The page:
AP Photo/Evan Vucci
- A former Trump aide said Trump found out in December 2021 that part of his daily schedule was public.
- Trump then instructed aides to claim he would “make many calls and have many meetings.”
- The aide’s comments came to light after the Jan. 6 committee published a transcript of his testimony.
A former Trump White House aide told the January 6 committee that President Donald Trump instructed his aides to say he had “many calls and many meetings” after finding out late into his term that most of his schedule was public.
“Every evening we prepared and released a daily guidance for the following day of the President’s public schedule,” former White House deputy press secretary Judd Deere testified to the panel, according to a transcript of his deposition that was released on Tuesday. “Beginning sometime around mid to late December, the President discovered that, for the first time, my understanding, that we released a public schedule of his to the public. He wanted to change the way we did that.”
Deere continued, “And so what became the new version of the public schedule was basically a couple of sentences about what his day would consist of rather than specific times and and titles of events in an outline form.”
Deere made the remarks in response to the panel’s questions about a text message he sent to White House press secretary Kayleigh McEnany on January 5, 2021, that included draft language of how the White House would describe Trump’s schedule on January 6, 2021.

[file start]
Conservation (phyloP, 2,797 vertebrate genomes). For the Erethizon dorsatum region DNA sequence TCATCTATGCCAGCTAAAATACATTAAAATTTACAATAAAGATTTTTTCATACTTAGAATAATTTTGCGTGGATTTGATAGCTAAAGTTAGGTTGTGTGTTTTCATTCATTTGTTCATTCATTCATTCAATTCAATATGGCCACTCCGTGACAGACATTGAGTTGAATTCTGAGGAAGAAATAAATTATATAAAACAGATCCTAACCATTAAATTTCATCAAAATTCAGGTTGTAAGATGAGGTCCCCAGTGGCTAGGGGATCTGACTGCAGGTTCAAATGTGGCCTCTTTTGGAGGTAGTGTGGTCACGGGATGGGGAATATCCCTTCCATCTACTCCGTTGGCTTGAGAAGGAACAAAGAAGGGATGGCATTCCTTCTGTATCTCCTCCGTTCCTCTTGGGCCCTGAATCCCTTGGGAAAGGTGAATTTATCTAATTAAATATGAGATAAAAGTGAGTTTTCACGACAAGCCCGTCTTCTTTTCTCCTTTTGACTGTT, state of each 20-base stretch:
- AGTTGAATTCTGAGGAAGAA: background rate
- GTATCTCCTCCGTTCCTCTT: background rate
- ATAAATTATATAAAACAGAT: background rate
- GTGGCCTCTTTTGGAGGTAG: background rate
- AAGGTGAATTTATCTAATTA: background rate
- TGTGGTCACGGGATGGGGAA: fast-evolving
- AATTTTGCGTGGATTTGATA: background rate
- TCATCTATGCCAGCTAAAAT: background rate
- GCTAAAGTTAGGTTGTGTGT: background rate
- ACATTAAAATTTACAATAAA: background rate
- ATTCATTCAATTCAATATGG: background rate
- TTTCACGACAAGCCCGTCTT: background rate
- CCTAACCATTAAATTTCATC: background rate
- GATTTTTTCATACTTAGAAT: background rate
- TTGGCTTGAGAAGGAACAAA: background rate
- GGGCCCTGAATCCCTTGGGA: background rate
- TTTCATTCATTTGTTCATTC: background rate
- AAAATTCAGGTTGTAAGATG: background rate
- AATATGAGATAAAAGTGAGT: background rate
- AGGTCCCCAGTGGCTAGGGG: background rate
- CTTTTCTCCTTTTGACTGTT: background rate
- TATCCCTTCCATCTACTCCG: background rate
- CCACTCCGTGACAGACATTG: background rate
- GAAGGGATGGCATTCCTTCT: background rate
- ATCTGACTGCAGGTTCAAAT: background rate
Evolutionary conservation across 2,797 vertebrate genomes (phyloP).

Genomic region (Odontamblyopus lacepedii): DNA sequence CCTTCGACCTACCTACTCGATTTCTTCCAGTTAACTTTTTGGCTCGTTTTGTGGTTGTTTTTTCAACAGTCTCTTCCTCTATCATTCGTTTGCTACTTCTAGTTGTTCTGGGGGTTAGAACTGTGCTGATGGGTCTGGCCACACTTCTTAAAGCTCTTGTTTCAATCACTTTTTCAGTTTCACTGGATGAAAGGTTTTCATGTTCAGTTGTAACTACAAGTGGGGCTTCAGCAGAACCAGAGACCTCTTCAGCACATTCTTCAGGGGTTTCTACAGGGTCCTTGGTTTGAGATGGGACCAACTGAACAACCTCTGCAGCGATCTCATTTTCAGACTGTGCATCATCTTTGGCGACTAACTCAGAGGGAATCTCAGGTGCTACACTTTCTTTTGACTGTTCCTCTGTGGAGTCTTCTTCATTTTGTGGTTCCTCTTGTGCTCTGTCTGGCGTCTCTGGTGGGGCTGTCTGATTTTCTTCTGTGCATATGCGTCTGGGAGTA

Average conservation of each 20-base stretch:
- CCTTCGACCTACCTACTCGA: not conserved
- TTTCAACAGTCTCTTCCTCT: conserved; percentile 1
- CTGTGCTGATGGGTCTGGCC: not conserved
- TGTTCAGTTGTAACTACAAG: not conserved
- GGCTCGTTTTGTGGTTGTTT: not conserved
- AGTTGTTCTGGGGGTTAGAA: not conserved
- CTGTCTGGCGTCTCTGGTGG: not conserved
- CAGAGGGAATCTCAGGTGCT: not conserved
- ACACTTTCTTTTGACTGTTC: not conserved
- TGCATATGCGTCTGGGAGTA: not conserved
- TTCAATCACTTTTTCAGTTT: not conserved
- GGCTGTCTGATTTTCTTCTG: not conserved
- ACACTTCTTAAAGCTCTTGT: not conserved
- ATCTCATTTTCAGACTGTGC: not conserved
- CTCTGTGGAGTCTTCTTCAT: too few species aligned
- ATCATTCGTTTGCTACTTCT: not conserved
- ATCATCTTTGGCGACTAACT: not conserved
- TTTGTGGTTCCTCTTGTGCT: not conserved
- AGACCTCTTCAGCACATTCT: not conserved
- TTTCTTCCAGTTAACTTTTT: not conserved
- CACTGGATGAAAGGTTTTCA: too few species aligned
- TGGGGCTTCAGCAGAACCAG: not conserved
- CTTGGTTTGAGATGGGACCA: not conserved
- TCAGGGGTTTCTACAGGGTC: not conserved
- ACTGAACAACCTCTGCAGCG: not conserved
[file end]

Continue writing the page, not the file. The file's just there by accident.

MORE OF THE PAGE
The January 6 committee took particular interest in Trump’s movements on the day of the Capitol riot, especially whether he or other senior White House aides tried to plan a trip for him to the Capitol in advance. The panel uncovered significant evidence that Trump and his aides did explore such a trip, despite the appearance of an off-the-cuff remark made by Trump during his speech on the morning of January 6.
According to Deere, the boilerplate language of Trump making “many calls” and having “many meetings” was added at Trump’s direction after the president found out about the public schedule.
Deere’s testimony addresses one of the longest-running story lines of the Trump White House: how to account for the president’s schedule.
Trump and his allies went on the defensive in 2019 when an aide leaked to Axios nearly every day of the president’s private schedule over a three month period. The private releases showed that Trump had spent nearly 60% of his time in unstructured “Executive Time” windows.
“What a disgraceful breach of trust to leak schedules,” Trump’s secretary Madeleine Westerhout wrote on Twitter at the time. “What these don’t show are the hundreds of calls and meetings @realDonaldTrump takes everyday. This POTUS is working harder for the American people than anyone in recent history.”
Deere described to the committee a less comprehensive version of the president’s schedule. Each evening, the White House releases the president’s public schedule for the following day to reporters. While the events are not comprehensive, the schedule is supposed to outline both major public and non-public events. For example, Biden’s schedule lists his non-public daily intelligence brief and lunches with Vice President Kamala Harris.
Representatives for Trump did not immediately respond to Insider’s request for comment.